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Dublin: 11 °C Monday 6 July, 2020
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1798 Rebellion memorial park that closed due to anti-social behaviour will reopen today

The Croppies Acre Memorial Park is thought to be a mass grave site for the 1798 rebels

Image: National Graves Association

A PARK DEDICATED to the memories of the Irish volunteers who died in the 1798 Rebellion will be officially reopened today after it was closed in 2012.

The Croppies Acre Memorial Park on Wolfe Tone Quay closed to the public in 2012 after the Office of Public Works (OPW) – who maintained the park at the time – said that they couldn’t keep it safe for the public.

The park is located close Heuston Station and in front of the National Museum at Collins Barracks on the north side of the River Liffey.

It was designed and laid out in 1998, a year after the Decorative Arts section of the National Museum was opened at Collins Barracks.

However, it was a regular site of anti-social behaviour and drug use throughout the years.

Hypodermic needles were regularly found at the park, and in September 2012 the OPW said that it didn’t have the budget to keep to park safe for the public and permanently padlocked the gate.

The closure came just one year after about €35,000 had been sunk into restoring the park.

In October 2013, a volunteer society undertook a clean up of the park and found multiple used syringes.

1382811_433963936708067_1851035231_n Needles found by volunteers cleaning up the park in October, 2013. Source: Seán Heuston 1916 Society, Dublin

The management of the park was handed over to Dublin City Council by the OPW in 2013 and the council’s Parks and Landscapes Services carried out extensive works on it to upgrade it and make it more accessible for the public.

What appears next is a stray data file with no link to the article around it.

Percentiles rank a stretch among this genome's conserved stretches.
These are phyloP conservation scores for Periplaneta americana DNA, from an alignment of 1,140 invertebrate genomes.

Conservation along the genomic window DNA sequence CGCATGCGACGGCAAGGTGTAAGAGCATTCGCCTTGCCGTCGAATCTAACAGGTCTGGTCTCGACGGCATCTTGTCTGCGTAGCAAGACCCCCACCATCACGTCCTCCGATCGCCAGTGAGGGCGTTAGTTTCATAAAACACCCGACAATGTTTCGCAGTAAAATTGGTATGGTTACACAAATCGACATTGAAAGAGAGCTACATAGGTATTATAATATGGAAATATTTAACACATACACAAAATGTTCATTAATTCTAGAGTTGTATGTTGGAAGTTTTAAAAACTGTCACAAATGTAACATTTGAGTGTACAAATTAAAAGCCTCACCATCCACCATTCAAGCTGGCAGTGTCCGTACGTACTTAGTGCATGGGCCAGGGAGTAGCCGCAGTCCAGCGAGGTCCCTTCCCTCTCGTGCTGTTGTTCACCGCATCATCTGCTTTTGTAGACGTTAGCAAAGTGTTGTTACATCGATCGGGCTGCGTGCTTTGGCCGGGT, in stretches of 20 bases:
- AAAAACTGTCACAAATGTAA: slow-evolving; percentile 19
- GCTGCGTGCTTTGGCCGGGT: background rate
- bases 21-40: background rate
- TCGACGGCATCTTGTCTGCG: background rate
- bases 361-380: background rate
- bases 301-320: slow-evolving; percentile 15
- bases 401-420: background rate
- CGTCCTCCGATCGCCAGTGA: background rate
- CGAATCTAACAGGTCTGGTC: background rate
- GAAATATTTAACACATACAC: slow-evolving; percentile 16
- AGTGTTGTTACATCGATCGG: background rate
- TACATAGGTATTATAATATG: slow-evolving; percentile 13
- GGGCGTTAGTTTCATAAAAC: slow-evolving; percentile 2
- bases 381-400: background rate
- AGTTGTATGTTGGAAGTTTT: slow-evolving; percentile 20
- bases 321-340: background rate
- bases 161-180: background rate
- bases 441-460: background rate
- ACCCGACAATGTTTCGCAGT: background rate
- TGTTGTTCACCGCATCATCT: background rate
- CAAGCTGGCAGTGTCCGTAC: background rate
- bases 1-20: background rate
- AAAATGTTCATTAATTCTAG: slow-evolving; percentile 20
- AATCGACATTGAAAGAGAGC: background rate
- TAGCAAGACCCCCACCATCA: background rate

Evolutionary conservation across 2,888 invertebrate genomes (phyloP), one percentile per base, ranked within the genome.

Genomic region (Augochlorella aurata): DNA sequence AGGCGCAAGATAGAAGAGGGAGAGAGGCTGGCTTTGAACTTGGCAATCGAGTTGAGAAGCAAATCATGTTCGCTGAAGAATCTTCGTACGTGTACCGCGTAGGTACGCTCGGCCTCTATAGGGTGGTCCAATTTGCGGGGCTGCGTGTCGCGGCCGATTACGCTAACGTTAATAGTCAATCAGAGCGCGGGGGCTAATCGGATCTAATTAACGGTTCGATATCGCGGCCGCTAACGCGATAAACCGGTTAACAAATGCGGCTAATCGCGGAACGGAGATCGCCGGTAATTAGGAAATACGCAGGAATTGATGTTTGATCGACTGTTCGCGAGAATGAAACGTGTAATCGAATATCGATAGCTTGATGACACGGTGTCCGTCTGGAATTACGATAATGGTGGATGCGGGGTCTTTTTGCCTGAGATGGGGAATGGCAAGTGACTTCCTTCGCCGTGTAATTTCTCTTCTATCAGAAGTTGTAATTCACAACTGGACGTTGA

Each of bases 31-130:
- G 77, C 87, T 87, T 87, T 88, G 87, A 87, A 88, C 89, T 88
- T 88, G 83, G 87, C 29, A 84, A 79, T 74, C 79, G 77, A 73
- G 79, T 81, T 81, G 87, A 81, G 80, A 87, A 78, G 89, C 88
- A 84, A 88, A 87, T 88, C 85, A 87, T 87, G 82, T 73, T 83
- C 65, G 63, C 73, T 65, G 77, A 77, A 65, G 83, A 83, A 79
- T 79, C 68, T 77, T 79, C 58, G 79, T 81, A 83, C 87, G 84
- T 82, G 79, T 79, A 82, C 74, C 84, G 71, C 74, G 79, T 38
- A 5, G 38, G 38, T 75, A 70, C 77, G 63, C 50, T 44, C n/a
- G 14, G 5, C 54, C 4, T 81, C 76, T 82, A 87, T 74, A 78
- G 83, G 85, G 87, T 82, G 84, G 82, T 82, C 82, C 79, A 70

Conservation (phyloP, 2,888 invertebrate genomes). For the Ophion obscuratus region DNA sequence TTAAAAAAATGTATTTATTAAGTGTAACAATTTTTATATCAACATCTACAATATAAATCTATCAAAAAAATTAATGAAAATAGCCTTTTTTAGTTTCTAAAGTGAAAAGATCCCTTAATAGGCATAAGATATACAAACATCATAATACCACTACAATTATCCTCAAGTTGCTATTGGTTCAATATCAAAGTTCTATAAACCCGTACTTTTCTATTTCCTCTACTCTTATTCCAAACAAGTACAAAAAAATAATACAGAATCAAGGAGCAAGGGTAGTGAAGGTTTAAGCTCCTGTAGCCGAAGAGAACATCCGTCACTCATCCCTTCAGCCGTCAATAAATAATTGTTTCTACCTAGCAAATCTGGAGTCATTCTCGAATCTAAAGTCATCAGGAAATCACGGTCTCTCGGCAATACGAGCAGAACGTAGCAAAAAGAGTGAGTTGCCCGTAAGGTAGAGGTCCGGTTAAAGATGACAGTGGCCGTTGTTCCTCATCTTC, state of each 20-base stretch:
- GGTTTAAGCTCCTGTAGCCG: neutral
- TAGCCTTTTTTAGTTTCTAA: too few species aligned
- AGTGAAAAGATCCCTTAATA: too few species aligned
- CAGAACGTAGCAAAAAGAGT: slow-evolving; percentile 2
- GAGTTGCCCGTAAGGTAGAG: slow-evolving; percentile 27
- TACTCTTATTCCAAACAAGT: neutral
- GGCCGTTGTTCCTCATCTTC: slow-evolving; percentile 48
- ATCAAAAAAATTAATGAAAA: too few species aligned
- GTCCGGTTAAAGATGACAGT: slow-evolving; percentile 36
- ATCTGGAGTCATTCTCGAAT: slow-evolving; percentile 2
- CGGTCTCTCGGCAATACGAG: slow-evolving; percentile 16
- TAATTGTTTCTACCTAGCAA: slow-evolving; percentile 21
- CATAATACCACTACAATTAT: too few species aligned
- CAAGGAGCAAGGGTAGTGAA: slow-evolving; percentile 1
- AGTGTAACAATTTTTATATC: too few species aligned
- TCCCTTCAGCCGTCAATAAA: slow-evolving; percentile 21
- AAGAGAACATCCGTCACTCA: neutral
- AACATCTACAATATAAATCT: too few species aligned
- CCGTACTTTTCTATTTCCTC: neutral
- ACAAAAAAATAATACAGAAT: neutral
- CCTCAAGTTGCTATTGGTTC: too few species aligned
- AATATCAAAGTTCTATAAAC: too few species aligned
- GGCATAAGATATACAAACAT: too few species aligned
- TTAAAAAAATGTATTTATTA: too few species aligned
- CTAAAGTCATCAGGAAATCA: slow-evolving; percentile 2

The council said that in total the works cost about €120,000.

Mass grave

Matt Doyle, of the voluntary National Graves Association – which lists and maintains the graves of Irish patriots – said that the organisation was “very happy” that the park was reopening.

“The park used to function very well but then closed due to the lack of funding,” he said.

As well as being a memorial to the Irish rebels who died in the 1798 United Irishmen Rebellion, the park is also home to the Anna Livia sculpture since 2011, which used to sit on O’Connell Street in the place of the Spire.

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24/2/2011 Anna Livia sculptures in new home FILE PHOTO: Anna Livia sculpture by artist Eamonn O' Doherty (pictured) at the Croppies Memorial park in 2011. Source: /Photocall Ireland

Recent proposals for the Liffey Cycle Route – a cycle path that would cut through part of the park – have been met with protest from the NGA, which doesn’t want the area disturbed.

The path has also been objected to by a number of city councillors over the fact that a section of it would cut through the memorial park – which many organisations believe is a mass burial ground.

The NGA contend that the park is a mass burial site for rebels who fought in the failed 1798 Rebellion – commonly referred as Croppies due to their close cut hair which mimicked the style of the French revolutionaries at the time.

The NGA and others state that the site was used as a burial site for the Croppies after the rebellion. Matthew Tone, a brother of Theobald Wolfe Tone is reported to be buried there.

However, this fact is disputed by other groups. A recent report carried on behalf of Dublin City Council by Archaeology Plan – a heritage consultancy company – found that the remains may not be buried in the park at all.

The newly renovated park has a new circulatory path system, an upgrading of the existing pedestrian gates and a new pedestrian gate has been installed at the south west end.

Leslie Moore, the city park superintendent for the council said that the new renovation would “benefit the local population and visitors to the city”.

“I would like to thank all involved in making what is essentially a new park available to the people of Dublin,” he said.

Read: Anna Livia monument floats to a new home

Read: Want to see the real Rebellion? These photographs bring you to the heart of the Rising

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Cormac Fitzgerald

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